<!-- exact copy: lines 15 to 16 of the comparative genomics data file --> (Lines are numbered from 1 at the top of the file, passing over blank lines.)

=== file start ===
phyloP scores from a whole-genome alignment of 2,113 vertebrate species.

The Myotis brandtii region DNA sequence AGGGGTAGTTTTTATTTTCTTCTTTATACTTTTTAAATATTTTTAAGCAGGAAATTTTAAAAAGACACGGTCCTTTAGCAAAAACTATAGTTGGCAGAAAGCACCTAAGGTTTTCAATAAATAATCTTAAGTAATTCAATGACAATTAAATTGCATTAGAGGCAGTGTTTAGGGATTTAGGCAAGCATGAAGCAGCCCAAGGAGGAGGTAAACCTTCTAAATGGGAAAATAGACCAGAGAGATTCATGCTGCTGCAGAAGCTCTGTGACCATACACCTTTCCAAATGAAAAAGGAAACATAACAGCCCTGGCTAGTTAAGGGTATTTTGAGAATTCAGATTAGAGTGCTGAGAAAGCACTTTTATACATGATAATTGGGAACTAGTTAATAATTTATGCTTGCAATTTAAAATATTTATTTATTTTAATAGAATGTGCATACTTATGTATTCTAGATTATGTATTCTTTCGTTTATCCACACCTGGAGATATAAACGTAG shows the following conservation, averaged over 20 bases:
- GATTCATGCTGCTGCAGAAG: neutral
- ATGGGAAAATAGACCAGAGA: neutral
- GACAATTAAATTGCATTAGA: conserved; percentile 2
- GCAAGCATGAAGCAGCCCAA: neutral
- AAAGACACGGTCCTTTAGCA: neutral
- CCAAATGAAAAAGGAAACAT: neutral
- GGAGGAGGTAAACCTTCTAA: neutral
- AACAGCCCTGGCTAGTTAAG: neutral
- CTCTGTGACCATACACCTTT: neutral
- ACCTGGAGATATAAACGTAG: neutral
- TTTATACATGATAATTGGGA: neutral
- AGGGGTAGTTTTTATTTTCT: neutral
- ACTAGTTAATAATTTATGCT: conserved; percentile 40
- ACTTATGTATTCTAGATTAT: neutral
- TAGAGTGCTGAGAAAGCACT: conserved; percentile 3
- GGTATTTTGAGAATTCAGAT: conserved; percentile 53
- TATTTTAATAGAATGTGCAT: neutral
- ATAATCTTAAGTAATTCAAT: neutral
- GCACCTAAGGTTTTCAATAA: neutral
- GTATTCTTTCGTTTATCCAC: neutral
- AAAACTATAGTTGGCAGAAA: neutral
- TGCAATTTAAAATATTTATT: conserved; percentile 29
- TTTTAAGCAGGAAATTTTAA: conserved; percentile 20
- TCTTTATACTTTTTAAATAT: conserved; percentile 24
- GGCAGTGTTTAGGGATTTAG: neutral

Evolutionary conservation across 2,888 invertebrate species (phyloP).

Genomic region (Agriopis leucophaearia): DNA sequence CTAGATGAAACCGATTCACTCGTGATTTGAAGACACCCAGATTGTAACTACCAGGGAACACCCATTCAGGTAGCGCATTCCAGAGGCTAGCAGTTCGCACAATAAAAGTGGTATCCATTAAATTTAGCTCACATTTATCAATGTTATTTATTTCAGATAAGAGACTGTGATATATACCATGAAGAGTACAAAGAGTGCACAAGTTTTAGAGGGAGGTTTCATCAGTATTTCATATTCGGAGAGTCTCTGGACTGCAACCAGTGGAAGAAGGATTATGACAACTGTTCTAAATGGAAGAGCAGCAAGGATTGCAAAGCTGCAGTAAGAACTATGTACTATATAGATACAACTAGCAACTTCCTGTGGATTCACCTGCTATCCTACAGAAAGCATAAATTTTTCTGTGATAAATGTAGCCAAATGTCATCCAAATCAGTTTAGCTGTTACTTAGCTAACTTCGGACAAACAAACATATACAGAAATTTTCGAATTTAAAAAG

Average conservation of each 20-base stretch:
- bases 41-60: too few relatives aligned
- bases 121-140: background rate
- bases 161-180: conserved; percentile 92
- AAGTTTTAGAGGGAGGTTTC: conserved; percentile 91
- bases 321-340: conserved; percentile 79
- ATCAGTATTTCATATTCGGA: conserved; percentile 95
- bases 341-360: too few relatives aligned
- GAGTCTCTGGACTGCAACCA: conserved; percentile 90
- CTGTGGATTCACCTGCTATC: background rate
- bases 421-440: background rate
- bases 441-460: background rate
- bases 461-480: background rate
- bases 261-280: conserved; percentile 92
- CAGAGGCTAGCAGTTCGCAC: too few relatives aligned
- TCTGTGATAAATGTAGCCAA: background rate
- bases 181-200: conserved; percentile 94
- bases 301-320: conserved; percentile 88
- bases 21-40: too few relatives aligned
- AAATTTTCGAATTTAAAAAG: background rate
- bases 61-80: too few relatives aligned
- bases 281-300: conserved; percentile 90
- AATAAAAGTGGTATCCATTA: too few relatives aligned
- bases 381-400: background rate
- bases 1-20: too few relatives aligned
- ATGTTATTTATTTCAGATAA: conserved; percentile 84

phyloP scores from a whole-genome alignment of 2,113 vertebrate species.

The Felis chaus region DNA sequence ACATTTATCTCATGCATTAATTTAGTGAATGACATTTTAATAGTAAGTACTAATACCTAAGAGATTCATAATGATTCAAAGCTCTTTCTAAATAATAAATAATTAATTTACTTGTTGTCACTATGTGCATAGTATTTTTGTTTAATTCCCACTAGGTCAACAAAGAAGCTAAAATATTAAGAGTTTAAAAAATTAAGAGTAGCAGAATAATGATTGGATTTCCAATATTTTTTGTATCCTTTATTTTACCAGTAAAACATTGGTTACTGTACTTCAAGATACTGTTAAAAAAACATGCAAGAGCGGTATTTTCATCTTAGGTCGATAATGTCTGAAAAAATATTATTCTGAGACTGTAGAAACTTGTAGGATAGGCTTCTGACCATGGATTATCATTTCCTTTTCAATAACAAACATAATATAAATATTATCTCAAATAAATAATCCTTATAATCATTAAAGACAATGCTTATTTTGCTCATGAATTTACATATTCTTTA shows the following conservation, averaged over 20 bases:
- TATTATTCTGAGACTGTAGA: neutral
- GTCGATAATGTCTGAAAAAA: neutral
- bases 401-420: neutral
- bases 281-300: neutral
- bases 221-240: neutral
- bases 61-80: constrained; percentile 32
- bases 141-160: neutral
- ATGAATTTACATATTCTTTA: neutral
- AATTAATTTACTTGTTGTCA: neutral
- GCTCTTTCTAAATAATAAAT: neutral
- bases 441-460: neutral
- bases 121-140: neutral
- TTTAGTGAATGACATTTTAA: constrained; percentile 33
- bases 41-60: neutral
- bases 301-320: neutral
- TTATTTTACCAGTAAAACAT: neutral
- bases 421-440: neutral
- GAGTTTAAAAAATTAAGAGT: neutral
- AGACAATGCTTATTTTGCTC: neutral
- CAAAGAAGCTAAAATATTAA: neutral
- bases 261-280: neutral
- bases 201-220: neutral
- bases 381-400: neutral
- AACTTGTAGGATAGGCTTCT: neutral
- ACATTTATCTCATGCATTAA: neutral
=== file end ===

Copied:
- ACTAGTTAATAATTTATGCT: conserved; percentile 40
- ACTTATGTATTCTAGATTAT: neutral